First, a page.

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November 2006

In response to my latest balance sheet, Wacko asked a question:

Any pointers on how to calculate an automobile’s depreciation? Obviously I can look at Kelley Blue Book, but I do not know the monthly depreciation.

Also, I was wondering if anyone knew of an accurate way to determine the value of one’s home. I want to be able to balance the current value of my home with the loan on it.

What is the true value of an asset? Read the full article →


Word must be getting around the office that I’m up on the current personal finance issues in the world. A coworker who I don’t normally work with came to me to ask my opinion the other day. She’s saving for her wedding, seven months from now. The soon-to-be bride, who received some money earmarked for the wedding, had heard about ING Direct and wanted my opinion.

I steered her away. Even though I keep a lot of my savings at ING Direct, I generally don’t recommend them anymore. They have great customer service to be sure, but there are better places to stash cash, offering better short term returns. I suggested two safe options. Obviously, with such a short time frame, the stock market was out.

For savings, I suggested HSBC Direct, which is currently offering a 5.05% annual percentage yield. To compare, ING Direct just increased their APY from 4.4% to 4.5%. HSBC Direct has been easy enough for me to deal with. The log-in security issues are a bit annoying, but this seems to be a trend spreading throughout all online financial accounts. Although I did not tell her this — this site is supposedly anonymous so I don’t bring attention — I maintain a list of online savings account interest rates.

I also suggested 6-month CDs. The highest APY offered on 6 month CDs, according to BankRate.com, is 5.51%. That’s significantly higher than HSBC Direct, but early withdrawals can draw penalties. I would have to know more about her financial situation to determine if she has enough emergency cash to allow her to tie up the funds for six months.

Maybe I’ll get invited to the wedding.


It was actually two weeks ago that I posed the question about the “biggest weakness” question that we’ve all experienced in some form in job interviews. Some great responses followed, and one was randomly selected to win my copy of The Smartest Investment Book You’ll Ever Read, which I reviewed earlier this month. Here’s a few selected anecdotes provided by readers:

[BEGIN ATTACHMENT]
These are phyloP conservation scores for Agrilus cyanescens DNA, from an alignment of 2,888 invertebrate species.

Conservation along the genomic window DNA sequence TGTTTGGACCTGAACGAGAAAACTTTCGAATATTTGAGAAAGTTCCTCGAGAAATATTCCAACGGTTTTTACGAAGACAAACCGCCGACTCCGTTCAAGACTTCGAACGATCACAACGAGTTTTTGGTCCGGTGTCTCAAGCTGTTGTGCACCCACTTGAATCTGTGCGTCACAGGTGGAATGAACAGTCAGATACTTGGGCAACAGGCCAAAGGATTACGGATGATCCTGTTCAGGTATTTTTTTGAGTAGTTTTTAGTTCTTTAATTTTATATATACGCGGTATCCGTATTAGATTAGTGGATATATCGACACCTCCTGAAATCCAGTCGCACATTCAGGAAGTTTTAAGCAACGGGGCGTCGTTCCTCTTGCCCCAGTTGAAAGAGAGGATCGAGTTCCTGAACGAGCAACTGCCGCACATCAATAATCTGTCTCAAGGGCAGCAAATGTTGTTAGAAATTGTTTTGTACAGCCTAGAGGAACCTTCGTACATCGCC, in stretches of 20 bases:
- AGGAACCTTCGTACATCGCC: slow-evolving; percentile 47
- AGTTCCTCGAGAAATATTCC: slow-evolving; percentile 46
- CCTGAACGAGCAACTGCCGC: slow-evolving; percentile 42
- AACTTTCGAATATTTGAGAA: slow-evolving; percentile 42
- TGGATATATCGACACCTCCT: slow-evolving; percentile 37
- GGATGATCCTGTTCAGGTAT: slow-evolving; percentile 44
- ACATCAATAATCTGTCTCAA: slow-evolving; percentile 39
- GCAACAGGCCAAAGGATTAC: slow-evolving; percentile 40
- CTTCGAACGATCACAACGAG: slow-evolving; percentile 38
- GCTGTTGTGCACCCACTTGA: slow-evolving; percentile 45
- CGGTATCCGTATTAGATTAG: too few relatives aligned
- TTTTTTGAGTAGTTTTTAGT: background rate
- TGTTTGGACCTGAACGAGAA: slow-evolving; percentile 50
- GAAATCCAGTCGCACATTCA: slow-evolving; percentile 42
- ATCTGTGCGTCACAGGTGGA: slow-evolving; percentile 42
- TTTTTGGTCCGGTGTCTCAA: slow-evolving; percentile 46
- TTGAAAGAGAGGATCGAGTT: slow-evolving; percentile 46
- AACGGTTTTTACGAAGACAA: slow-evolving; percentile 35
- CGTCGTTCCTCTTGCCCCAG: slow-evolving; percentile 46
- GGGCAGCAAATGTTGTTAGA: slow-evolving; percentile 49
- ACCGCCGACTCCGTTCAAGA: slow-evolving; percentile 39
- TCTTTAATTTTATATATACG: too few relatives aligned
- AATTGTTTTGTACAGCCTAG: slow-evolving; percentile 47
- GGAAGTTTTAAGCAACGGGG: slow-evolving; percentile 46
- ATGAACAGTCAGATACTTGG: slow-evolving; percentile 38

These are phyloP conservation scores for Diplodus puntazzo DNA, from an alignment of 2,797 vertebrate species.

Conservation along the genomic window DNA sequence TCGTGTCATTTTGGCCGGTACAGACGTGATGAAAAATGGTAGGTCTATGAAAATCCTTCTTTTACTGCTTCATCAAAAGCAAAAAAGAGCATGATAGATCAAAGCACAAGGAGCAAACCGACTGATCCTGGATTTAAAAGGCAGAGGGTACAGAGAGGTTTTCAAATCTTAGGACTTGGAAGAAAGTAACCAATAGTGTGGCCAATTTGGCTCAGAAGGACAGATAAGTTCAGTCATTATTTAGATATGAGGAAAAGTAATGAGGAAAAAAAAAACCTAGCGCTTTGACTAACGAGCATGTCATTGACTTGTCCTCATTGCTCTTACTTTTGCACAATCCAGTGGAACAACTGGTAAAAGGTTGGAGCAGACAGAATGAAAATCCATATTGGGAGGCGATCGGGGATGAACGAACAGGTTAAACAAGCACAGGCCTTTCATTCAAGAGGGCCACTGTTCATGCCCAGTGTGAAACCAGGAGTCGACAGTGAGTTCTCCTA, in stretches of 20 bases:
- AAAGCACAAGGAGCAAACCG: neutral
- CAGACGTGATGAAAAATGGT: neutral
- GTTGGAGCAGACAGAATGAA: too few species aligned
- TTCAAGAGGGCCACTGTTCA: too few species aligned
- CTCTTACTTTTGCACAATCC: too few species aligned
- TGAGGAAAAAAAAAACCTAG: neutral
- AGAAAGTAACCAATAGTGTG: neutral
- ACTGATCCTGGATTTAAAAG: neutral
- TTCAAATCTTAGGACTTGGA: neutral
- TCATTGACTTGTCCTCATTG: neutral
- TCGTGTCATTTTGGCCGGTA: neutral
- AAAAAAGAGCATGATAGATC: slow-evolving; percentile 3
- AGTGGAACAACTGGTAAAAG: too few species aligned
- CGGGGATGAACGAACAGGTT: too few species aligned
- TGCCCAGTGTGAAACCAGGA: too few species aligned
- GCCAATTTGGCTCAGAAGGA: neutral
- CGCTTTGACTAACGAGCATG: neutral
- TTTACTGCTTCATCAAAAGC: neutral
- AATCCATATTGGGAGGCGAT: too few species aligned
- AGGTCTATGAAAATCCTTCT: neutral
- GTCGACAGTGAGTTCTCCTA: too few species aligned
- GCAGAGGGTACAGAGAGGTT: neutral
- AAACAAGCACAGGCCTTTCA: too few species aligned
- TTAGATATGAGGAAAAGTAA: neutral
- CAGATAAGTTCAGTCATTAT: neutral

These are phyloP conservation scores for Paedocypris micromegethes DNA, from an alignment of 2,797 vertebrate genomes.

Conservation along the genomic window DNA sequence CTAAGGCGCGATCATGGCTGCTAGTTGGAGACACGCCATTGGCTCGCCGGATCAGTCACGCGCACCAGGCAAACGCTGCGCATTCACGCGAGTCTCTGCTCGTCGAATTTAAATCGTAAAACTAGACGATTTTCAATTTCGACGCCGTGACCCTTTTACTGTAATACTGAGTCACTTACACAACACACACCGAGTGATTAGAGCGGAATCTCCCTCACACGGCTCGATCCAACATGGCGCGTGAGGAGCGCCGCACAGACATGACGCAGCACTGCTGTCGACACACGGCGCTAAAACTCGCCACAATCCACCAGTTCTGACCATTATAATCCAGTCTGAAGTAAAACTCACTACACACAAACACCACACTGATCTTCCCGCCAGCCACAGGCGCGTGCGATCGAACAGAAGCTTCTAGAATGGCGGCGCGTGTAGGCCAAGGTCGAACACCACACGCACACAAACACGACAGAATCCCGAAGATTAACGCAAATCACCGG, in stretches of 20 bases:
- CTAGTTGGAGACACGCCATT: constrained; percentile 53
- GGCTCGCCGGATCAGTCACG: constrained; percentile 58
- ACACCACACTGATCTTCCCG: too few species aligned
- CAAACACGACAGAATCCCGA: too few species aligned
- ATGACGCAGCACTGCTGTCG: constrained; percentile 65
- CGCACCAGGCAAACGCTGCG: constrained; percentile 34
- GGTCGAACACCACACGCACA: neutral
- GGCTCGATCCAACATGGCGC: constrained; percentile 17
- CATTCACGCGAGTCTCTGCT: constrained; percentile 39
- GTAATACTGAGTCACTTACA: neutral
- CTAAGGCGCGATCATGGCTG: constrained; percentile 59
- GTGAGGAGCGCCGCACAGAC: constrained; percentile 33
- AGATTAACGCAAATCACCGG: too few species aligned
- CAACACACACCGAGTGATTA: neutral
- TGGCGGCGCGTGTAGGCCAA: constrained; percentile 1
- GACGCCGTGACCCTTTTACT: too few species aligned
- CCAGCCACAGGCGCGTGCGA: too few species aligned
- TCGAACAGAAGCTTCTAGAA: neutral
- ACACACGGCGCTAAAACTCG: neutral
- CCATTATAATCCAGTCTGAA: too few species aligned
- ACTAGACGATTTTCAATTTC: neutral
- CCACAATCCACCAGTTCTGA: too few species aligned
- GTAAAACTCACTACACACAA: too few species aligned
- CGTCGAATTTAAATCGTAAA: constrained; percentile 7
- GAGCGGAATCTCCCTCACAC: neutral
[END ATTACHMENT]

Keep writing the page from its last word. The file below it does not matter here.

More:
Kira said:

When I interviewed for my current job, I thought everything went really well – we seemed to all hit it off and they seemed impressed by my qualifications. Right off the bat, everyone assumed I was a whiz with computers and math (somewhat yes, completely no) – my supervisor told me recently that they assumed I had those qualifications, though we didn’t talk about them at any length in the interview, because I wore white socks with black shoes and therefore I must be a geek.

Jeremy was asked the dreaded question:

I ended up saying one of my biggest weaknesses was the fact that I have trouble delegating work. I can have a hard time letting go of control over every aspect of a project, thus I end up doing a lot of mundane tasks that eat up time that could be better spent doing more appropriate tasks.

The winner of the giveaway, samerwriter, was on the other side of the conference room table:

We’re always told to ask this question (or similar “behavioral” questions) when we interview potential employees. I don’t like them, for the reasons you mentioned. You really wind up testing someone’s interview skills rather than their job skills. Other examples of this type of question are “Give me an example of a time when you failed.” But what you’re looking for, and you don’t need to be a psychologist for this, is someone who recognizes that they aren’t perfect.

Here are the rest of the comments.


Here is what I’ve been looking for: specific reasons for my lack of wealth at the age of 30, stemming from my childhood. Count on Money Magazine to let me know how I am not worth all I could be (and to have another quality list, like yesterday’s 8 smart year-end moves). Here are gifts you can give your kids that may help them “get rich,” or at least think intelligently about money management.